While the first set of surveys centered on cultivation, processing, and manufacturing issues, the next round will focus on items such as pesticides, fertilizers, and environmental controls.
Despite still not having a full-time director, the Minnesota Office of Cannabis Management is working hard to lay the foundation for establishing the rules and regulations governing the state’s newly legalized adult-use cannabis market.
At the end of October, the state's Office of Cannabis Management (OCM) released the first of five online surveys to gather public input to aid officials in crafting those guidelines necessary to facilitate Minnesota's marijuana industry. That first questionnaire focused primarily on feedback related to cultivation, processing, and manufacturing issues.
Now, as first reported by Marijuana Moment, officials at the OCM have opened a second survey round to collect information related to pesticides, fertilizers, and environmental controls. At the same time, they are also celebrating the hundreds of responses gathered from the first survey.
With the OCM receiving more than 700 responses from that initial survey, the office said it was able to gather valuable perspectives on how to support small businesses effectively, navigate supply chains, and provide reliable lab testing services.
According to OCM officials, several “themes” emerged due to the initial survey. One particular issue that stood out was that “clarity is needed regarding the role of the home grower in the larger cannabis marketplace,” it said.
Other critical takeaways include:
Technical support for growers and processors—specifically to teach skills and methods to those new to the industry.
Establishing cultivation businesses is essential to supply future processing, manufacturing, and retail market needs.
To ensure a credible and safe market, better access to and reliability of laboratory testing and related testing records is paramount.
Processing and manufacturing requirements should rely on systems-based control approaches similar to those used in industries like food and pharmaceuticals.
The second survey, which regulators emailed last week, aims to open up the conversation regarding “testing, environmental controls, and pesticides and fertilizers.”
The survey prompts participants to select a specific category, such as pesticides, laboratory testing, or environmental controls, and then provide answers to open-ended questions regarding opportunities, concerns, technical development considerations, and any other topics they would like officials to consider during the rulemaking process.
“OCM will gather input through surveys on a variety of topics as the agency begins drafting rules to ensure the rulemaking process is accessible to the widest possible range of community members, advocates, and partners who want to help shape how the rules are drafted,” the office said.
"OCM will gather input through surveys on a variety of topics as the agency begins drafting rules to ensure the rulemaking process is accessible to the widest possible range of community members, advocates, and partners who want to help shape how the rules are drafted.”
- The Minnesota Office of Cannabis Management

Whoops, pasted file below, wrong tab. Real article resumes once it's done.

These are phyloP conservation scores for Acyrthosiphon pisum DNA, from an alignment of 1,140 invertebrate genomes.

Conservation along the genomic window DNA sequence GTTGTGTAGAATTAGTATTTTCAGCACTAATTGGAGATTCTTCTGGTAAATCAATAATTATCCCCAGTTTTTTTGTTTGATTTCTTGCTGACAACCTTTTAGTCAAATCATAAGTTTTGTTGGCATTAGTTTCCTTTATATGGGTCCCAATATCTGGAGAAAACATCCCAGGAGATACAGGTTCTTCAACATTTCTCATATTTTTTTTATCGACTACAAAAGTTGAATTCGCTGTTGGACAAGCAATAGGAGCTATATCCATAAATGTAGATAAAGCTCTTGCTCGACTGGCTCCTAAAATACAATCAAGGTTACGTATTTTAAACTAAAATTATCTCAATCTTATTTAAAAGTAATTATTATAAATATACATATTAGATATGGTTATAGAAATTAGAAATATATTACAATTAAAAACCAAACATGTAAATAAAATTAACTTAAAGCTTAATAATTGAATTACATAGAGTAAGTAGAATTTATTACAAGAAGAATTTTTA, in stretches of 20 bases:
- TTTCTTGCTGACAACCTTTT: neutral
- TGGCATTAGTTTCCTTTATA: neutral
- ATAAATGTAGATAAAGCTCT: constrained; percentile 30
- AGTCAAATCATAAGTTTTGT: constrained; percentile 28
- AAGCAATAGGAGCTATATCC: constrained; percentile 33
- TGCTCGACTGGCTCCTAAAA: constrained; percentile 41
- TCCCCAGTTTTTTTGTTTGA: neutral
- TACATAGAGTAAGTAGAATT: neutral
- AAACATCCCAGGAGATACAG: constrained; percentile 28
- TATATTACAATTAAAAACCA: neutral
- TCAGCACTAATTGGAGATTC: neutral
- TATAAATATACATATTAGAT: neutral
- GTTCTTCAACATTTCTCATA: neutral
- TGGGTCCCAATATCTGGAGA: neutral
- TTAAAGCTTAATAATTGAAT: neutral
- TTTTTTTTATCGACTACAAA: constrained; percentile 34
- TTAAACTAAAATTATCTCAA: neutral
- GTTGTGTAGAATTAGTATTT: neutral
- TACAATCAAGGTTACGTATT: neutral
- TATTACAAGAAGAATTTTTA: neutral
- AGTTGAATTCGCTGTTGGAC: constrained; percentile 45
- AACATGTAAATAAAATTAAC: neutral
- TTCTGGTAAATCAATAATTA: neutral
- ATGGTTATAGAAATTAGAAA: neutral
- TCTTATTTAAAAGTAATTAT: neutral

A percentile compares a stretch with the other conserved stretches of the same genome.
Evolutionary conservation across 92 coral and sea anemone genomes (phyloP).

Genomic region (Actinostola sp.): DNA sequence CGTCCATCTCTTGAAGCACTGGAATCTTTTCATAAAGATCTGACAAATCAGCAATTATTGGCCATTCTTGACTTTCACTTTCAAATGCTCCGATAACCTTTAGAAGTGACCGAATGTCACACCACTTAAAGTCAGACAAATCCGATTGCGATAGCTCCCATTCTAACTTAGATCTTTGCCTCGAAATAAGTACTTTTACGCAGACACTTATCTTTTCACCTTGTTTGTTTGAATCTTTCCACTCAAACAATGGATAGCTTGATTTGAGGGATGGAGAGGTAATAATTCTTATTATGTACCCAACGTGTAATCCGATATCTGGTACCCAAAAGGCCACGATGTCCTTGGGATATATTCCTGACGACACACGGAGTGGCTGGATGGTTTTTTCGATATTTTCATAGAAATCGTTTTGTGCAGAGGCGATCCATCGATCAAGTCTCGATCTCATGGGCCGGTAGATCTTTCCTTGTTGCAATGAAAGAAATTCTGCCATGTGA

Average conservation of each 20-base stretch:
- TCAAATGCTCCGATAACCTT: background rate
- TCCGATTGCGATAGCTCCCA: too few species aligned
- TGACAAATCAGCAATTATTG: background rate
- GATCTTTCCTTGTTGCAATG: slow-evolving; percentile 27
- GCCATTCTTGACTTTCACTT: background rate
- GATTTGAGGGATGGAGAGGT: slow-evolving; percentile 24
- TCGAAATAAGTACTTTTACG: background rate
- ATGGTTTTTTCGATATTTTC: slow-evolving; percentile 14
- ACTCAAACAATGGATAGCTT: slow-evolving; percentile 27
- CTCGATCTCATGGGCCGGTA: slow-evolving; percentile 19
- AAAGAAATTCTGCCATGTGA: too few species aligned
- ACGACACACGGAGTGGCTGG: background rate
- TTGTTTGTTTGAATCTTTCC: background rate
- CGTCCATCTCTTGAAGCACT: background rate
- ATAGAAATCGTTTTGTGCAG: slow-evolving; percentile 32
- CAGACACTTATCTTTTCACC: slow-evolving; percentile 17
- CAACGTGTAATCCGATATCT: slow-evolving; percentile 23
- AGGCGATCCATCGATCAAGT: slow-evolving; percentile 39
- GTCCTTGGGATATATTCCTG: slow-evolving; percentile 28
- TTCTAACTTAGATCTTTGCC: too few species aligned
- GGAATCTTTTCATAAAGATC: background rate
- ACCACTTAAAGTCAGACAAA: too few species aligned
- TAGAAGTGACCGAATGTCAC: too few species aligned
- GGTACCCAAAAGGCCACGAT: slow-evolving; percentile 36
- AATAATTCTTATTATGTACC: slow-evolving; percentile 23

In the coming weeks, future surveys will focus on retail business operations and standards (December 15-28), packaging, labeling, and tracking systems (December 29-January 12), and licensing and social equity considerations (January 13-26). Furthermore, the OCM has also promised additional outlets for consumer and stakeholder feedback.
“OCM will offer other opportunities to be involved in the rulemaking process through in-person and virtual meetings. Those will be announced in the coming months.” the office said.
"OCM will offer other opportunities to be involved in the rulemaking process through in-person and virtual meetings. Those will be announced in the coming months.”
- The Minnesota Office of Cannabis Management
Once regulators have gathered all the necessary information from the surveys, the OCM will formally propose the new rules governing the regulated market. Members of the general public will then be allowed to weigh in with their thoughts and concerns regarding the regulations. That process will likely take place next fall.
Until then, Minnesotans over 21 are already legally allowed to consume, possess, and cultivate cannabis plants for personal use. Likewise, individuals close enough to or willing to drive to the Red Lake or White Earth Nations can purchase cannabis products from retail dispensaries located on their respective Native American reservations.
While the regulatory effort in Minnesota may have gotten off to a rocky start, with the abrupt and startling resignation of its first director, Erin Dupree, less than 24 hours after her appointment, due to allegations that she sold hemp-derived THC products that exceeded state limits on potency, the ship appears to be back on course.
And with state lawmakers approving the OCM’s use of an expedited rulemaking process, the hope is that the first retail licenses can be issued by early 2025. Between now and then, it will be crucial for all parties involved to stay focused and vigilant. The Minnesota recreational cannabis market is expected to exceed $1.5 billion by 2029. Missteps like the Dupree appointment cannot be repeated if state officials, cannabis businesses, and the general public want to see Minnesota’s adult-use marijuana industry flourish and thrive.